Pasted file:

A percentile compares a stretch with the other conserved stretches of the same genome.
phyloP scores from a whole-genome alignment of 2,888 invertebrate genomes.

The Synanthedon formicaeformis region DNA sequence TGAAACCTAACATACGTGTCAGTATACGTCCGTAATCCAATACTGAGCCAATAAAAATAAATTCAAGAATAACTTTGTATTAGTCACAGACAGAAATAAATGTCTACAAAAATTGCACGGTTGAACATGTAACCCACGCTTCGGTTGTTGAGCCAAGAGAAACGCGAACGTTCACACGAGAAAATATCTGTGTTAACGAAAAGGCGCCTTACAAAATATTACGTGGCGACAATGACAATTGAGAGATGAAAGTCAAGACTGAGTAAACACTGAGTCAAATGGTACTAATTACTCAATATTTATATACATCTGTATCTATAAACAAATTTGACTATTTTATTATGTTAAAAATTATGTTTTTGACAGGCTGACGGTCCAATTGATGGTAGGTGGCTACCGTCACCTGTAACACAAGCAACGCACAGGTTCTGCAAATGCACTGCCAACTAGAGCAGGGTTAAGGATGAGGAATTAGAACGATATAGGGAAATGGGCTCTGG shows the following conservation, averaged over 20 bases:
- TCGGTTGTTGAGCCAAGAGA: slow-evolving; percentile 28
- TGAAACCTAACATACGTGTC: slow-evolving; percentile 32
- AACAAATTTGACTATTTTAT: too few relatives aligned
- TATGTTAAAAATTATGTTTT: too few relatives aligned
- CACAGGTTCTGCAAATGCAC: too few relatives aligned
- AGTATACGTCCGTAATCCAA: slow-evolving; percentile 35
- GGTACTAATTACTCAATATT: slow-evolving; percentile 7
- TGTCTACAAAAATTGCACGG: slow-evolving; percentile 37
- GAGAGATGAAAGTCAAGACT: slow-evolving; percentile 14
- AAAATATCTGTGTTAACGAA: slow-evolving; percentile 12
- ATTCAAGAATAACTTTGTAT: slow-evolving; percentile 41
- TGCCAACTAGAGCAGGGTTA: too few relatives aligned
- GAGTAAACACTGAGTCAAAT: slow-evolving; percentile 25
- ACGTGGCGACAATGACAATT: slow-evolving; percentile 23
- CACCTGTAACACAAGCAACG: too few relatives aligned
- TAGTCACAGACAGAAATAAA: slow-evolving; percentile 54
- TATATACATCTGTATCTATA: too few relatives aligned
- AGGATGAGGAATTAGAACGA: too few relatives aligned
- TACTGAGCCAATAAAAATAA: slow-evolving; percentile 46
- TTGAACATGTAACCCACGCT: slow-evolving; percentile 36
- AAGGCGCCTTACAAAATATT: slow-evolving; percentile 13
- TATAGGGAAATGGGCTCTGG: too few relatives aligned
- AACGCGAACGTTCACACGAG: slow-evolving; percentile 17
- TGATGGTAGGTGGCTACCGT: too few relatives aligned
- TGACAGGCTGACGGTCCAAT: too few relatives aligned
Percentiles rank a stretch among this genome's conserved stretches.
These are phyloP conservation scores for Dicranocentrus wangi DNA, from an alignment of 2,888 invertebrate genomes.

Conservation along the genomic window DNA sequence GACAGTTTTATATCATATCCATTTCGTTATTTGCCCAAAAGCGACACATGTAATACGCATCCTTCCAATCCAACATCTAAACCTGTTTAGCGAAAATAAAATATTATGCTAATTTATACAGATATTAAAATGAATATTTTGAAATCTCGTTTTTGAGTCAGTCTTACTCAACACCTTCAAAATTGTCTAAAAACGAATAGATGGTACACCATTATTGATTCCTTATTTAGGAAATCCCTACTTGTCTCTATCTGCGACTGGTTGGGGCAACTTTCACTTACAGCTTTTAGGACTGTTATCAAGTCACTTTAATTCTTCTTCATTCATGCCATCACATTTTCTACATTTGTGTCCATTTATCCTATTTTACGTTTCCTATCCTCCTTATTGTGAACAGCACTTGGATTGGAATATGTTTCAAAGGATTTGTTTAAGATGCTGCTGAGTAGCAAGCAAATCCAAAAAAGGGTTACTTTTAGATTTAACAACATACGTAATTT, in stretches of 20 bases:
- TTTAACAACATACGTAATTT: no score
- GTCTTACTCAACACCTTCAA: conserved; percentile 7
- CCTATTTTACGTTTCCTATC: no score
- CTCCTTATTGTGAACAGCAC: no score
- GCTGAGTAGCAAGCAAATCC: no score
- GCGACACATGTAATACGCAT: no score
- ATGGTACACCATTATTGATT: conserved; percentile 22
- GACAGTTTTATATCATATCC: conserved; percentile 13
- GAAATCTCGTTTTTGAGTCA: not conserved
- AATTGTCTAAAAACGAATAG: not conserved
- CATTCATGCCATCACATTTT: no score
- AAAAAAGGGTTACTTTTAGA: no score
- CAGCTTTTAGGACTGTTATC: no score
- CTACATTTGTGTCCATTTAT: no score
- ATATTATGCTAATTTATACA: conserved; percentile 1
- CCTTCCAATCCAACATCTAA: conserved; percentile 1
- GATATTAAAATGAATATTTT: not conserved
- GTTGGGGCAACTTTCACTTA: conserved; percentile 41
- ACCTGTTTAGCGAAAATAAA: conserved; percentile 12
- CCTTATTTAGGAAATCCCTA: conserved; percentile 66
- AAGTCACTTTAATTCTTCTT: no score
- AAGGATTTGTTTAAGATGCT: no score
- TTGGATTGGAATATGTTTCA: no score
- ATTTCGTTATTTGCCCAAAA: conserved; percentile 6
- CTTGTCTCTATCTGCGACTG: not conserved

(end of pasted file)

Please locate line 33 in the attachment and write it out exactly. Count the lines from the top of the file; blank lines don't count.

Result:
- GTCTTACTCAACACCTTCAA: conserved; percentile 7